Lawrence Livermore National Laboratory

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Advanced Biodetection with Microbiome Array

Veterinarians and agricultural inspectors who seek to detect and contain the spread of animal diseases can now turn to a newer, faster, and less expensive biological detection system. The device is the commercialized successor to Lawrence Livermore’s earlier detection platform—the Lawrence Livermore Microbial Detection Array (LLMDA), which was licensed in 2016 to Thermo Fisher Scientific and went on sale later that year as Applied Biosystems™ AMA.

In a yearlong evaluation, published in the February 8, 2019, issue of PLOS ONE, a team of researchers from Livermore, Kansas State University, and Thermo Fisher Scientific used AMA to test 14 veterinary samples and 30 environmental samples for pathogens and found that AMA performed at a resolution similar to the highly effective LLMDA, but with a much higher throughput. Livermore biologist Crystal Jaing, who leads the detection system effort, says, “AMA increases the throughput by 10- to 20-fold and decreases the cost by 5-fold.”

The AMA device is the most comprehensive and efficient microorganism detection platform built to date. It can analyze 96 samples in just 3 days (compared to 4 samples in a single day with LLMDA) and detect more than 12,000 microorganisms, including 6,901 bacteria; 4,770 viruses; and a combined total of 842 archaea, fungi, and protozoa. The new arrays can also analyze a variety of sample types and have applications in nutrigenomics, agrigenomics, and animal research and modeling.
Contact: Crystal Jaing (925) 424-6574 (

Printing the “Building Blocks” of Computers

Lawrence Livermore scientists and engineers with colleagues from the University of California at Los Angeles are using three-dimensional (3D) printing to create mechanical logic gates (see image at right)—the basic building blocks of computers that can perform any kind of mathematical calculation. The work is part of an effort to create materials that respond to changes in their surroundings, including in extreme environments such as high radiation, heat, or pressure, which would destroy electronic components. The research was reported in the February 20, 2019, edition of Nature Communications.

The mechanical logic gates incorporate flexure components that allow the system to bend and move, behaving similar to switches. The flexures are chained together and, when stimulated, trigger a cascade of configurations that can be used to perform mechanical logic calculations without external power. Results are translated into movement, creating a domino effect throughout all the gates that physically changes the device’s shape. Lead researcher Andy Pascall says, “If these logic gates were embedded into a material, it could respond to its environment in a controlled, precise way.”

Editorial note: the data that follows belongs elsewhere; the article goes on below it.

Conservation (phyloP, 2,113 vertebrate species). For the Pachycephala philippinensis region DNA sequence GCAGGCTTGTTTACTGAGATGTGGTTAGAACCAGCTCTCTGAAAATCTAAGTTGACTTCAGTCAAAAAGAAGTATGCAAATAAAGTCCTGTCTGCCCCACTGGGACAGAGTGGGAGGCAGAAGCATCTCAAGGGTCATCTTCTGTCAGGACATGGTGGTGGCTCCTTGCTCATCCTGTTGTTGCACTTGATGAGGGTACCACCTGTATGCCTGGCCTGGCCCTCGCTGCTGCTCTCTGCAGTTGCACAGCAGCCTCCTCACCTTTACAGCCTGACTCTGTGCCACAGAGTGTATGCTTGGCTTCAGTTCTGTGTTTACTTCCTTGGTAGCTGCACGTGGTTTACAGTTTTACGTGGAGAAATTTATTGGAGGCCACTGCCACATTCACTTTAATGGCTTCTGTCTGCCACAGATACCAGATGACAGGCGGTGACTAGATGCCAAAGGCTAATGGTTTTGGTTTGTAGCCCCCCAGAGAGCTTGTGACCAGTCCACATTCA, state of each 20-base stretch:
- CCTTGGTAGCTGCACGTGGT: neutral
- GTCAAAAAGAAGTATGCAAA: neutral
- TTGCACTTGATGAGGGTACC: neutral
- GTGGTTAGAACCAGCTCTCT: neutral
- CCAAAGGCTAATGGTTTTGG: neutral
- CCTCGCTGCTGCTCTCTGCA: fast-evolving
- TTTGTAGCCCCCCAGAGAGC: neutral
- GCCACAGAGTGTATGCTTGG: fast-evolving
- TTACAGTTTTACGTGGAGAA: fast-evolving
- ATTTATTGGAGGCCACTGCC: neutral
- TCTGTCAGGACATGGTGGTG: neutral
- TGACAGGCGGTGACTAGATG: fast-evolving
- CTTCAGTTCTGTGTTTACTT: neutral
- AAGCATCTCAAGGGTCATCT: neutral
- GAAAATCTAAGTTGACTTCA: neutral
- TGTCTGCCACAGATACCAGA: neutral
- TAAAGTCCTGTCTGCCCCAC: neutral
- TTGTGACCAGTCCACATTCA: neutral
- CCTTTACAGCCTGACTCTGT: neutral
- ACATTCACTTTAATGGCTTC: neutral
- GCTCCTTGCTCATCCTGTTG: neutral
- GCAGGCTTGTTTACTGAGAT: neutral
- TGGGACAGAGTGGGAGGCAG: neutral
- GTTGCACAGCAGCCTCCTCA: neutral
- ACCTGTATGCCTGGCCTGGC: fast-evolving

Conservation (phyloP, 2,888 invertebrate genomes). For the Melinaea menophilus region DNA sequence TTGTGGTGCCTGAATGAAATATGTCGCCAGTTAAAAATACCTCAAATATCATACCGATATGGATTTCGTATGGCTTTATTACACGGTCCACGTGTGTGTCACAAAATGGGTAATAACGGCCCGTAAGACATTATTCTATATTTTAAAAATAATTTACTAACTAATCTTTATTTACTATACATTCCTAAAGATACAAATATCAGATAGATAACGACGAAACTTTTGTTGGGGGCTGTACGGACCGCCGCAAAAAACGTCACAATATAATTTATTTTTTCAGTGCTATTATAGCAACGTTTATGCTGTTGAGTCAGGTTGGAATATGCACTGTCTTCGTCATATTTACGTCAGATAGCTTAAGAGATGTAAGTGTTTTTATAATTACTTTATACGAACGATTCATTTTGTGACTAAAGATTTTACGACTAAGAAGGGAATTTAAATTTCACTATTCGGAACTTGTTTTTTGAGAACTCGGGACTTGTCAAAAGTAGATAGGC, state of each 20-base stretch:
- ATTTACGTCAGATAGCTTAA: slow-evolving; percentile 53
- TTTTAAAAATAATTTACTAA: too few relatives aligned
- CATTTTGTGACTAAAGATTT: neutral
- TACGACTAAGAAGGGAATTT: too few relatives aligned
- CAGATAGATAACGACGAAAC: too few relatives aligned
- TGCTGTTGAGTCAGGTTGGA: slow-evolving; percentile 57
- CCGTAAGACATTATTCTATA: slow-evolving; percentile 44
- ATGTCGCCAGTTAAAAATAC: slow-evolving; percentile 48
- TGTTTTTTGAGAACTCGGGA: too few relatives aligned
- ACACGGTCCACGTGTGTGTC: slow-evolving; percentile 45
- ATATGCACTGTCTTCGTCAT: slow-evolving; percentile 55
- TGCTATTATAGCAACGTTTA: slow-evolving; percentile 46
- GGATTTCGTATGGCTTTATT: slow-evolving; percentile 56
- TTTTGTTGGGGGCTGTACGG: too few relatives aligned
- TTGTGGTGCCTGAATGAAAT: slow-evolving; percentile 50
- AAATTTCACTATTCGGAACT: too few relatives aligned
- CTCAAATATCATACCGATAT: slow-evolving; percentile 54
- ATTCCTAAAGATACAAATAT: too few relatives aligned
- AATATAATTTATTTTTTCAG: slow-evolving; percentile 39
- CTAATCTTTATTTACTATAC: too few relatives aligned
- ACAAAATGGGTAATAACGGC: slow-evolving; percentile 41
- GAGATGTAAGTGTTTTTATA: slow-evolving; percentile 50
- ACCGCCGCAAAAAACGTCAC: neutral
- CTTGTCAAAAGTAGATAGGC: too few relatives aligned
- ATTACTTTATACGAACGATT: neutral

Mechanical logic gates, while not as powerful as the physical ones used in typical computers, could prove useful in rovers sent to hostile environments, such as Venus, or in low-power computers intended to survive nuclear or electromagnetic pulse blasts. The gates also have potential uses in vaccine and food safety processes as well as industrial applications. “Using 3D printing, our design is not limited in scale,” says Pascall. “We can fabricate components down to several micrometers or up to as big as we need them to be, and they can be rapidly prototyped.”
Contact: Andy Pascall (925) 423-1926 (

Extreme Volcanism Played Role in Dinosaur Extinction

The catastrophic Chicxulub meteorite impact in Mexico has long been viewed as the sole cause of the mass extinction at the Cretaceous–Paleogene boundary—the geological moment when many creatures from the age of dinosaurs vanish from the fossil record. In research that appeared in the February 22, 2019, edition of Science, Lawrence Livermore scientist Kyle Samperton and colleagues present the most compelling evidence yet that massive volcanic eruptions in the Deccan Traps region of India also contributed to the fall of the dinosaurs approximately 66 million years ago.

Previously, the team analyzed ratios of uranium and lead isotopes in the mineral zircon to determine that Deccan flood basalt volcanoes began their main eruptions roughly 250,000 years before the extinction and were ongoing for the next 750,000 years, unleashing about 80 to 90 percent of the area’s lava flows. The team’s new findings suggest Deccan eruptions were highly nonlinear, having four major volcanic pulses. According to this eruptive age model, the largest volcanic pulse immediately precedes the mass extinction event with an approximate 90 percent probability.

Volcanoes spew both sulfur dioxide, which cools the atmosphere on short timescales, and carbon dioxide, which warms the atmosphere on long timescales. The pulsed eruptions likely resulted in extreme short-term cooling, followed by long-term warming. “Such dramatic shifts in atmospheric temperature can be catastrophic for delicately balanced ecosystems,” says Samperton. “Our finding confirms what researchers have long suspected regarding the pulsed tempo of flood basalt eruptions over Earth’s history.”
Contact: Kyle Samperton (925) 422-9258 (